Petraeus: We have not had a sufficient take on each of the valleys and villages in which we're operating. But again, you only get there when you have a sufficient density of forces on the ground. I'll give you an example: We didn't realize that two districts west of Kandahar had developed into very important Taliban sanctuaries over the period of five years. It was only recently that we realized the extent of those safe havens. The lesson from this is that all counterinsurgency efforts must be local, which means that you must really understand the dynamics, the personality, the customs, the system, the traditional mechanisms of a given place -- and you can't develop that kind of understanding until you have enough forces on the ground.
SPIEGEL: Who are your opponents then? What do you mean when you say Taliban? It sometimes seems like we don't even know who they are ...
Petraeus: I don't agree. The Taliban movement is a very structured hierarchical organization that we can well describe. Certainly, when you go down into the rank and file, the picture gets less clear. There is the $10 Taliban or others who are sort of chameleon-like in their behavior. But, overall, I can draw you a diagram which shows Mullah Omar on the top and then his lieutenants and his deputies, if you will. We also know the different elements of the greater Taliban organization. Further, we have a clear view of the symbiotic relationships between the Pakistani and the Afghan Taliban, the Haqqani-network (connected to Afghan warlord Jalaluddin Haqqani), al-Qaida and other extremist organizations.
SPIEGEL: How sophisticated is that network you describe?
Petraeus: It is quite sophisticated. It certainly doesn't have the high-tech apparatus and equipment of a modern military force, but they have figured out how to establish functioning communication and information lines, for instance. The construction of improvised explosive devices as well as home-made explosives, tragically, is quite advanced and sometimes even innovative. They know how to use off-the-shelf technology and use it effectively. That is why this symbiotic relationship between the many different groups is so important: Al-Qaida might have a particularly skillful IED maker who shares his expertise with other organizations. Another group might have effective skills in information technology that is passed on to others. There may be some who are good in false documents, again others in weaponry -- and they all share their knowledge, which all adds to our great concern. We're not talking about a threat to Afghanistan alone. It's a threat to the world. The attack on Times Square was not done by al-Qaida, it was launched by a Pakistani Taliban. And other groups are carrying out or wanting to expand their own transnational attacks, too.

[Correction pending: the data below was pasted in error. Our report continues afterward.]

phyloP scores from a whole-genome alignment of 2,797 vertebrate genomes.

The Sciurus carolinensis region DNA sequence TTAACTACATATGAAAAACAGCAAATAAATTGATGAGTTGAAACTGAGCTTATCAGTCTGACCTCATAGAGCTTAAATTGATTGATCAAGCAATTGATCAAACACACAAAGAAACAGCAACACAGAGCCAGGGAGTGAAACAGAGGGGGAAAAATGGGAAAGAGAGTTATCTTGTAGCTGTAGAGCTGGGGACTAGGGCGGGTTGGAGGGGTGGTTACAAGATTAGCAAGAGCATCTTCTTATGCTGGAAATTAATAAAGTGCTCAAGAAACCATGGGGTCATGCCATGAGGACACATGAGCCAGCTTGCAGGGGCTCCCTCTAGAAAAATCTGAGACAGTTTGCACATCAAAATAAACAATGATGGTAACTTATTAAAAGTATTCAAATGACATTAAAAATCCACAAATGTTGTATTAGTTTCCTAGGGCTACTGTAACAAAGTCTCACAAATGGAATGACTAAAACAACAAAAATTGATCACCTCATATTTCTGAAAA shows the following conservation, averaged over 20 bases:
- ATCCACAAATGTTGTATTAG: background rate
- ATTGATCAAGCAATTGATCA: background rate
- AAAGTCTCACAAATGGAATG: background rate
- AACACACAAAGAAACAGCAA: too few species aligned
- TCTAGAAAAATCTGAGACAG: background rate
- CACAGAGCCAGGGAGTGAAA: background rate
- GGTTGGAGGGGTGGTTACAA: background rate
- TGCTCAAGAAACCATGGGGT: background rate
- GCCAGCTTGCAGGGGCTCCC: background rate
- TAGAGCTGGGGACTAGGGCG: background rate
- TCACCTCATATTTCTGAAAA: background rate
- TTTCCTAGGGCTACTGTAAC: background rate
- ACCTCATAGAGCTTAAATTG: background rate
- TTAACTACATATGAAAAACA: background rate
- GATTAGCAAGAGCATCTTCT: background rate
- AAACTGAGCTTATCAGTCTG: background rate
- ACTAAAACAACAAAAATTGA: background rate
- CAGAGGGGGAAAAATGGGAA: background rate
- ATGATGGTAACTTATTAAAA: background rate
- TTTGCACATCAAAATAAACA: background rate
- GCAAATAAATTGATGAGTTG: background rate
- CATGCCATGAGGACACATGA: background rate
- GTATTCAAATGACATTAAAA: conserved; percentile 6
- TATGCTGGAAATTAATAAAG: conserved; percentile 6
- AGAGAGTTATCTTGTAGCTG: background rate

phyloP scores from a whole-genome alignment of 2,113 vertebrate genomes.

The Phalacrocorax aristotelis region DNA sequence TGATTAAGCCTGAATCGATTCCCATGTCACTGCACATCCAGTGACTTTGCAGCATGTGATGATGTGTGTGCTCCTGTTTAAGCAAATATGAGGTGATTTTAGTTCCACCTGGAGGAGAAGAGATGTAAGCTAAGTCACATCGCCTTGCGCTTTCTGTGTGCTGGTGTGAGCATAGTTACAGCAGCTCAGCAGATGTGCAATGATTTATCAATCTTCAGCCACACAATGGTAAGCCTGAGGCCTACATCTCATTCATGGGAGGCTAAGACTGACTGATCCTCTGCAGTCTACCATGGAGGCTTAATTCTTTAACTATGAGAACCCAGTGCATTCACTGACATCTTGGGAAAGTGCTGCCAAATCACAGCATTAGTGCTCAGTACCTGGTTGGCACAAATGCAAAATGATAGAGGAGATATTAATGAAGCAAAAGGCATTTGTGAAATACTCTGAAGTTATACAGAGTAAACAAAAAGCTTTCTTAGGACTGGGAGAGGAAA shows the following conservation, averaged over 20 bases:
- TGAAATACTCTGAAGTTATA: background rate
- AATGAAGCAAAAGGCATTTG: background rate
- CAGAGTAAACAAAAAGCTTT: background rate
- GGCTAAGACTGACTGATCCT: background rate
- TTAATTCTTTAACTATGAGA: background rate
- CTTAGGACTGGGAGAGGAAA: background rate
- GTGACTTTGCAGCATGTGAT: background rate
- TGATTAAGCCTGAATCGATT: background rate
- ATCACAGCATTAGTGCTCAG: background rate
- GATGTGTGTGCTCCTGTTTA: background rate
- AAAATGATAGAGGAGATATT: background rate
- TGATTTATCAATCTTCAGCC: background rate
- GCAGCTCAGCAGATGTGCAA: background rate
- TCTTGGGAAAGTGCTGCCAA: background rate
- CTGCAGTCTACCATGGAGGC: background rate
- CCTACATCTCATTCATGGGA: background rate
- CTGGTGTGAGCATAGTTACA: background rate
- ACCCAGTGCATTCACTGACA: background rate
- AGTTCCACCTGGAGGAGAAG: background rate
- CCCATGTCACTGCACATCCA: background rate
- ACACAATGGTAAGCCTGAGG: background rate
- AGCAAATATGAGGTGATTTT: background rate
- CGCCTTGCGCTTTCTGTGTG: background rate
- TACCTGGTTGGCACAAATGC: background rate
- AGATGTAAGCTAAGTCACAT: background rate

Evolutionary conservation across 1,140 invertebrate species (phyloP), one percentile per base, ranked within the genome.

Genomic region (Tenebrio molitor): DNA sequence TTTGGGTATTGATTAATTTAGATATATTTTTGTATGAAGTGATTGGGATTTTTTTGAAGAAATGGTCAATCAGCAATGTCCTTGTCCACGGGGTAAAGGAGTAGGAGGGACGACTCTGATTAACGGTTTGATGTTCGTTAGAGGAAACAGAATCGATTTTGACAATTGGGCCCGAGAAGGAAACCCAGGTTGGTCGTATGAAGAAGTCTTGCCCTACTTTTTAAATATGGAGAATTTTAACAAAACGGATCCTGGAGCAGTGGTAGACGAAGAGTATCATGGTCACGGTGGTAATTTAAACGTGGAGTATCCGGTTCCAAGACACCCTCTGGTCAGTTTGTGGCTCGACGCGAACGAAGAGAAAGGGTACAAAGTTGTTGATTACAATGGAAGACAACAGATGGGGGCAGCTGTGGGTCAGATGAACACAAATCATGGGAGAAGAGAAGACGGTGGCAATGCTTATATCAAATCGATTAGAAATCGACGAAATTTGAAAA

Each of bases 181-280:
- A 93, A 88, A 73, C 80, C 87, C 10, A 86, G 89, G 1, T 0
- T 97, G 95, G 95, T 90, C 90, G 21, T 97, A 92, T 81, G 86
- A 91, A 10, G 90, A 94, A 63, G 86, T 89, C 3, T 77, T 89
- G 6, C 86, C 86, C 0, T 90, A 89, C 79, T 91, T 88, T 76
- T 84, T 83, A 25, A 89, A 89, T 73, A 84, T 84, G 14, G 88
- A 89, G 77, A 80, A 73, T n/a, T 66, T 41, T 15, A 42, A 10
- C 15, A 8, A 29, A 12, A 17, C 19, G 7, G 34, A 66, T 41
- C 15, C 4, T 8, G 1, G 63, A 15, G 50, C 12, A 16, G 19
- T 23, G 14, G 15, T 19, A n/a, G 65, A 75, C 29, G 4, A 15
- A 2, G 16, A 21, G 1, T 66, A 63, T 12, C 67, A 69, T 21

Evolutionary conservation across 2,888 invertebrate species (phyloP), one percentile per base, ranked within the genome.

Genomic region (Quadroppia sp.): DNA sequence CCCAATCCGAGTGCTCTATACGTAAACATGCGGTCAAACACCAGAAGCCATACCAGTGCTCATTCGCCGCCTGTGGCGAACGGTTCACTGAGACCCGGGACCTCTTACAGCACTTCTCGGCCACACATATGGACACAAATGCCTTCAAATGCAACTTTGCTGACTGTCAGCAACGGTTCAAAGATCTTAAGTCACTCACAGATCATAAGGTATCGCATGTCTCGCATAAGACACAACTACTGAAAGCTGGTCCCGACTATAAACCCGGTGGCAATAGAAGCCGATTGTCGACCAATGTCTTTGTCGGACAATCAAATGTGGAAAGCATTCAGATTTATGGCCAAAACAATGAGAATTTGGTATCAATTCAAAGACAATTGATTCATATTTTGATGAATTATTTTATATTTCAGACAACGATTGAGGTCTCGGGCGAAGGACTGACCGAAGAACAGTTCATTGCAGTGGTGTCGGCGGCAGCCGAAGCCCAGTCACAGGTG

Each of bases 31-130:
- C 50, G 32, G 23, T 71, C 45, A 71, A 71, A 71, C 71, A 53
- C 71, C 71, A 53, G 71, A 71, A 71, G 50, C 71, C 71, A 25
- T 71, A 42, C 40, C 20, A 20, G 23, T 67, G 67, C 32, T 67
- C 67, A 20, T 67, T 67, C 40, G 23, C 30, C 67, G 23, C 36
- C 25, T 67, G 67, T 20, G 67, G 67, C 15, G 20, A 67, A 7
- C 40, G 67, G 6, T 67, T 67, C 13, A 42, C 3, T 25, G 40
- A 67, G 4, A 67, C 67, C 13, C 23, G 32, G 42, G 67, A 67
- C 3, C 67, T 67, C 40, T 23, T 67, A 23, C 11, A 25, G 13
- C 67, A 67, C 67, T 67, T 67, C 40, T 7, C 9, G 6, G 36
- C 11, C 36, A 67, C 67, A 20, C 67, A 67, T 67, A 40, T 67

SPIEGEL: In order to defeat them you are following a strategy very similar to the Iraq campaign: The three pillars are Special Operations, the troop surge and reaching out to local and tribal leaders ...
Petraeus: You need, in fact, counter-terrorist forces that go after the leaders and the key cells, but that's not enough -- and that is what we have learned in Iraq. We killed (Abu Musab) al-Zarkawi (the "Emir" of Al-Qaida in Iraq, who was killed by US troops in June 2006) and still the levels of violence kept going up, they even skyrocketed. We had operations in Ramadi for five years, night after night, with multiple operations -- but we never brought the violence down until we used conventional forces to clear, hold and build. We need this in Afghanistan, too, and here it will be the Afghan security forces, the military and the local police. The latter will start to work in 68 communities soon, think of a community watch with AK-47s, legitimized by local shura councils and highly controlled by the minister of the interior.
- Part 1: We're Not 'Going to Turn Afghanistan into Switzerland'
- Part 2: 'How Can You Tell Them to Enforce Laws When They Can't Read?'
- Part 3: 'The Country Has Enormous Potential for Wealth'